Focus On Turkey


Population: 73,085,000
Monetary unit: New Turkish lira (YTL)
Capital city: Ankara
Major languages: Turkish
Major religions: Muslim c. 97.5%, of which Sunni c. 82.5%, Shi(i (mostly nonorthodox Alevi) c. 15.0%; nonreligious c. 2.0%; other (mostly Christian) c. 0.5%
Ethnic composition: Turk 65.1%; Kurd 18.9%; Crimean Tatar 7.2%; Arab 1.8%; Azerbaijani 1.0%; Yoruk 1.0%; other 5.0%
Age breakdown: under 15, 26.4%; 15–29, 26.2%; 30–44, 22.3%; 45–59, 15.2%; 60–74, 7.2%; 75 and over, 2.7%
Life expectancy: male 71.5 years; female 76.1 years
Education: Percentage of population age 25–64 having: no formal schooling through primary education 61%; lower secondary 10%; upper secondary 18%; university 11%. Literacy (2009): total population age 6 and over literate 92.4%; males literate 97.0%; females literate 87.9%
Urban/Rural split: urban 69.2%; rural 30.8%
Income per household (USD): $12,822
Broadband internet users (%): -

Source: Encyclopedia Britannica


Since intervention by the IMF in 2002, and the subsequent restructuring of the economy, Turkey has been growing rapidly. When the financial crash came in 2008 it had low levels of public debt so was well placed, and between 2002 and 2010 GDP tripled from $231 billion to $736 billion. Furthermore, the OECD predicts that between 2011 and 2017 it will be the fastest growing of the OECD members with an annual average growth rate of 6.7%.

As a result, the PR industry is growing rapidly. “There are now around 50 academic faculties all over Turkey that offer courses in PR and corporate communications,” says Mehmet Uçan, brand PR manager at Yildiz Holding. “PR awards are becoming much more popular, and we’ve seen significantly increased participation in the TUHID Golden Compass Awards. Most importantly of all, CEOs at companies of all sizes believe more than ever in the importance of managing their corporate communications.”

He continues: “We’re seeing companies place greater importance on internal communication, but the greatest recent shift in the industry has been towards digital media and social networks. The digital field is very important these days. Not only are more and more PR practitioners paying attention to it, but also more and more clients are investing in campaigns in this area.”

In March 2011%44 35 million Turks were online, and Isil Cayirli, regional marketing manager at Mercer, agrees that it is a key area. “Most of the people who work in Turkish PR agencies are former reporters, so they have a good feel for what make a story and how to place it in the media,” he says. “But increasingly these agencies are turning their attention to social media and exploring how they can use it to convey their clients’ messages.”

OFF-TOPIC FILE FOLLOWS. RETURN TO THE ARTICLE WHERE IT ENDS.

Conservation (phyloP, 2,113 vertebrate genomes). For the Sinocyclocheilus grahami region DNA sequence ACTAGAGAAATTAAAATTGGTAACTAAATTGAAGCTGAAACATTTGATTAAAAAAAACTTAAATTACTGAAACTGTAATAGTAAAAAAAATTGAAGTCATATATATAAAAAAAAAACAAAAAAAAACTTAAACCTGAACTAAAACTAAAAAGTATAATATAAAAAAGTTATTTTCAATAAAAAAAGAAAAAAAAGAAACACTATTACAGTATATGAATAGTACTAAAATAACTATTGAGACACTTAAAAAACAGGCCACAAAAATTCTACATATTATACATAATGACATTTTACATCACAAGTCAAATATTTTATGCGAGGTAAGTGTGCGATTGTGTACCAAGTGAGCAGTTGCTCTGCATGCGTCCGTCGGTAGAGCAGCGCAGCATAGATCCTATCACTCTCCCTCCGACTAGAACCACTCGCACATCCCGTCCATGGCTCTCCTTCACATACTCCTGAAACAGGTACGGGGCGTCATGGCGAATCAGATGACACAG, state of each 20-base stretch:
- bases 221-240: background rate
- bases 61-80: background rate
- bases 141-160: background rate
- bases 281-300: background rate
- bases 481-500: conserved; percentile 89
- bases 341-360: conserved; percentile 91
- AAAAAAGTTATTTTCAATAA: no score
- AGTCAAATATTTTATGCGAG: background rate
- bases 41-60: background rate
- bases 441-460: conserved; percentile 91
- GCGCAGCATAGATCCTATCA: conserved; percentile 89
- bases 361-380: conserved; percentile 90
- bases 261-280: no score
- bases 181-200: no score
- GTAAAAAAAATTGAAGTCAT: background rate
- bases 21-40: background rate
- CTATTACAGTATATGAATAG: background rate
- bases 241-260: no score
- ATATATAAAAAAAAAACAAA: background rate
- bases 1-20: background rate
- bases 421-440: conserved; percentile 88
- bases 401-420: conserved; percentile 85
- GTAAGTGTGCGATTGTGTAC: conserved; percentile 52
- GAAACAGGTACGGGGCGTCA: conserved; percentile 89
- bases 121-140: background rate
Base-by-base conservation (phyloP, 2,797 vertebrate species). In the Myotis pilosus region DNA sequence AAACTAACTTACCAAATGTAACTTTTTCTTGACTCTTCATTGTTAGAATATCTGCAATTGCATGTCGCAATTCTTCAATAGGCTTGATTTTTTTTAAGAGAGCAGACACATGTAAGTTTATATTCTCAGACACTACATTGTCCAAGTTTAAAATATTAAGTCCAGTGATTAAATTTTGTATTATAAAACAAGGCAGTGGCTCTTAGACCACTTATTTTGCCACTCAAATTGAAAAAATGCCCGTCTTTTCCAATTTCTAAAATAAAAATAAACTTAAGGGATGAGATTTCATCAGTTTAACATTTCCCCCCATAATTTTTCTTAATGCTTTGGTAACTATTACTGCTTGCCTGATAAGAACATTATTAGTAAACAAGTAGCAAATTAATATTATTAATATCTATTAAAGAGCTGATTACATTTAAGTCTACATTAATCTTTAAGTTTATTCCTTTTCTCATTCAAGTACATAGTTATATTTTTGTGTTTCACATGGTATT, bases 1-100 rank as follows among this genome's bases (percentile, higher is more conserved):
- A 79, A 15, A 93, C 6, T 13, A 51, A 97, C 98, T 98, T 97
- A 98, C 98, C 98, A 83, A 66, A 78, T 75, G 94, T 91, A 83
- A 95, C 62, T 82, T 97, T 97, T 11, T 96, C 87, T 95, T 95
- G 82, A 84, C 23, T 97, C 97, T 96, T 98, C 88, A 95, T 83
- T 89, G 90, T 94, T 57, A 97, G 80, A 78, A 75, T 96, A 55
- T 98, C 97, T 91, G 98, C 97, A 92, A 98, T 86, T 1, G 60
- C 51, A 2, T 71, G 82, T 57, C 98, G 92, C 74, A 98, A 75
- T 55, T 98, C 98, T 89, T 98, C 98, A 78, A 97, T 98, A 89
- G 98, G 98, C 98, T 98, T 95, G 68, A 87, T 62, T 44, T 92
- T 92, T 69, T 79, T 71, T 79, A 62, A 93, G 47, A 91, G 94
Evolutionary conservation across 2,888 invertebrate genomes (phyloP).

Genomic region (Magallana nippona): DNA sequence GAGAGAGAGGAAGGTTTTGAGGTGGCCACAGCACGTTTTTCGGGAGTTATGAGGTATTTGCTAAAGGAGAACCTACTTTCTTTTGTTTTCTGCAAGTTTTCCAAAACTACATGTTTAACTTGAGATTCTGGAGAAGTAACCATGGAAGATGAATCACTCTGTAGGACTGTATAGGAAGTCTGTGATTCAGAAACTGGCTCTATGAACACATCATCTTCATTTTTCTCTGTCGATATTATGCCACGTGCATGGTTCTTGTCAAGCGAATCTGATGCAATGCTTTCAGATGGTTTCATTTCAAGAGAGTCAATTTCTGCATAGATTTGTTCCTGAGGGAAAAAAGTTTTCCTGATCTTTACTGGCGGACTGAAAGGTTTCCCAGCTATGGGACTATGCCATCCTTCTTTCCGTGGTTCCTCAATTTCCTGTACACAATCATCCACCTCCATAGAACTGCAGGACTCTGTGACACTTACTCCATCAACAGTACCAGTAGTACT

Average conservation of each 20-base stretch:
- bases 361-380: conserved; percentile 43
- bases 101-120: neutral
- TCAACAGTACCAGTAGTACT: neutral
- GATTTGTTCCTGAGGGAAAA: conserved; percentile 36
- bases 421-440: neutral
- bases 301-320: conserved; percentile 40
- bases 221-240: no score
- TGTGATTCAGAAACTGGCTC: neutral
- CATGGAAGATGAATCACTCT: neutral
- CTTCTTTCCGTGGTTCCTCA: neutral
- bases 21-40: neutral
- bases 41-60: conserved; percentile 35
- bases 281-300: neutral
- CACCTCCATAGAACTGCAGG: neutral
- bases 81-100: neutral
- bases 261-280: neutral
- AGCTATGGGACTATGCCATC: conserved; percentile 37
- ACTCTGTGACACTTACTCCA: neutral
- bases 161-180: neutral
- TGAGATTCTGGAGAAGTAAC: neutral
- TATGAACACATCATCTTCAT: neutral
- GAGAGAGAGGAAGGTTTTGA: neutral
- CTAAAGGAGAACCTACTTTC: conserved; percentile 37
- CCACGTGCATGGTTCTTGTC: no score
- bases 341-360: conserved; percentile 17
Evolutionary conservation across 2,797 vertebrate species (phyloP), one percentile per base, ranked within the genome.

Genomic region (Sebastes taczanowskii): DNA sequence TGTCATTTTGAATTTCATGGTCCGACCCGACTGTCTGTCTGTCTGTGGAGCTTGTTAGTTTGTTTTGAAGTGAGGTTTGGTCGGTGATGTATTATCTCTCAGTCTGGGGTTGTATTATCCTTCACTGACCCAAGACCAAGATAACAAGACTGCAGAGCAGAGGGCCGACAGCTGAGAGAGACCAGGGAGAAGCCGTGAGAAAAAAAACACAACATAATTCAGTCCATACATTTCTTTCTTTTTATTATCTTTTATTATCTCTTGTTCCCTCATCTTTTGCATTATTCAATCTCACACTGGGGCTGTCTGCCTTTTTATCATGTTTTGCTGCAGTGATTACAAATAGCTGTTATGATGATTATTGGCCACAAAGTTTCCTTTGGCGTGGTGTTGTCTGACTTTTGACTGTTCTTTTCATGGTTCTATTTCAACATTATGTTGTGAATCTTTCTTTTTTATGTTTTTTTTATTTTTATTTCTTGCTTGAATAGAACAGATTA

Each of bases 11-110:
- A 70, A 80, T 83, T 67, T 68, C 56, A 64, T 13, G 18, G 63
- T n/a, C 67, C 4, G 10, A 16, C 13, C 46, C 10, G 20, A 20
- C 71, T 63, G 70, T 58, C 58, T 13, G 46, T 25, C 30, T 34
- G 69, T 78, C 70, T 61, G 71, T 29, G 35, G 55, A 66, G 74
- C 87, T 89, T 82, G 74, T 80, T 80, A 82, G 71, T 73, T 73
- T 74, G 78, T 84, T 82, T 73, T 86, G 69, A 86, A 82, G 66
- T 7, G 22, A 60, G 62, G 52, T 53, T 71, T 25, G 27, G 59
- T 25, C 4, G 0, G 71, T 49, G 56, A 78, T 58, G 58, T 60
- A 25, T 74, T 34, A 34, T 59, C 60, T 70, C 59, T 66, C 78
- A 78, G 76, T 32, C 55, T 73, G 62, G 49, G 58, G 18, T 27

Working There

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Fabric recruitment

Savvy pensioners and seasonal sun-worshippers have taken advantage of the lower costs of living in Turkey for many years, but the rising numbers of expats working in Turkey suggest that it's not a bad place to settle permanently either.

Red Tape

All expats have to obtain a work permit to be allowed to work legally in Turkey. The government is becoming very adept at finding illegal workers and enforcing immediate deportation and heavy fines.

Despite recent improvements in the level of bureaucracy, the Turkish government is still hesitant to give out too many work permits to expats and there are still certain fields that foreign nationals are excluded from working in. Not only that, qualifying for a work permit is dependent on proving that you possess a skill that can't already be found within the Turkish population.

However, it's still possible for experienced and determined expats to find jobs in Turkey; particularly in tourism, teaching, property and finance. Opportunities are also available in the engineering, IT, HR, design, PR, marketing and sales industries; although these tend to be harder to find.

Work permits

Expats should apply for a work permit at least one month before arriving in Turkey. The

submission process actually involves a double application: both the expat and the future employer have to submit forms and documentation within three working days of each other. Permits are usually granted by the Ministry of Labour and Social Security within 90 days.

There are three different types of work permit: temporary, permanent and independent.

Temporary work permits last for a maximum of a year and only allow expats to work at a specific workplace in the exact job specified at the time the permit was applied for.

Permanent work permits are sometimes awarded to expats who have lived in Turkey for at least eight years and who have already held a work permit for a minimum of six years.

Independent work permits may be given to applicants who have been living in Turkey for more than five years without breaking any laws. The ‘five year’ condition is occasionally waived for foreigners who are married to a Turkish citizen.

If your application for a permit is rejected you can appeal the decision within 30 days.

Residency permits

Unfortunately, the red tape doesn’t stop there! Expats are also expected to obtain a residency permit within 30 days of arriving in Turkey and preferably before starting work. This official document states that you have the right to live in Turkey for the specified period of time and is obtained by registering with the local police headquarters or the Directorate of Security.

It’s possible to apply for five year residency if you own Turkish property and have a title deed as proof, but if you only have a rental agreement or contract this is reduced to a maximum of three years. As with many application processes in Turkey, there are fees to pay. These are usually calculated based on how long you plan to stay in the country.

Usually a residency permit is granted for a two year period on initial application; this can then be renewed up to four times.


The currency is much more stable than it once was. The new Turkish Lira was introduced in January 2005 and is equivalent to 1,000,000 of the old Turkish Lira. One new Turkish Lira is roughly equivalent to 0.35 Pound Sterling, 0.41 Euros and 0.56 US Dollar (October 2011).

Turkey's strength and significance in worldwide finance is on the increase: Istanbul is tipped to become a World Finance Centre and Turkish banks are now regarded as amongst the most stable in Europe. (As an expat, it's fairly likely that your bank will be chosen for you by your employer and you will then have to set up an account in order to collect your salary.)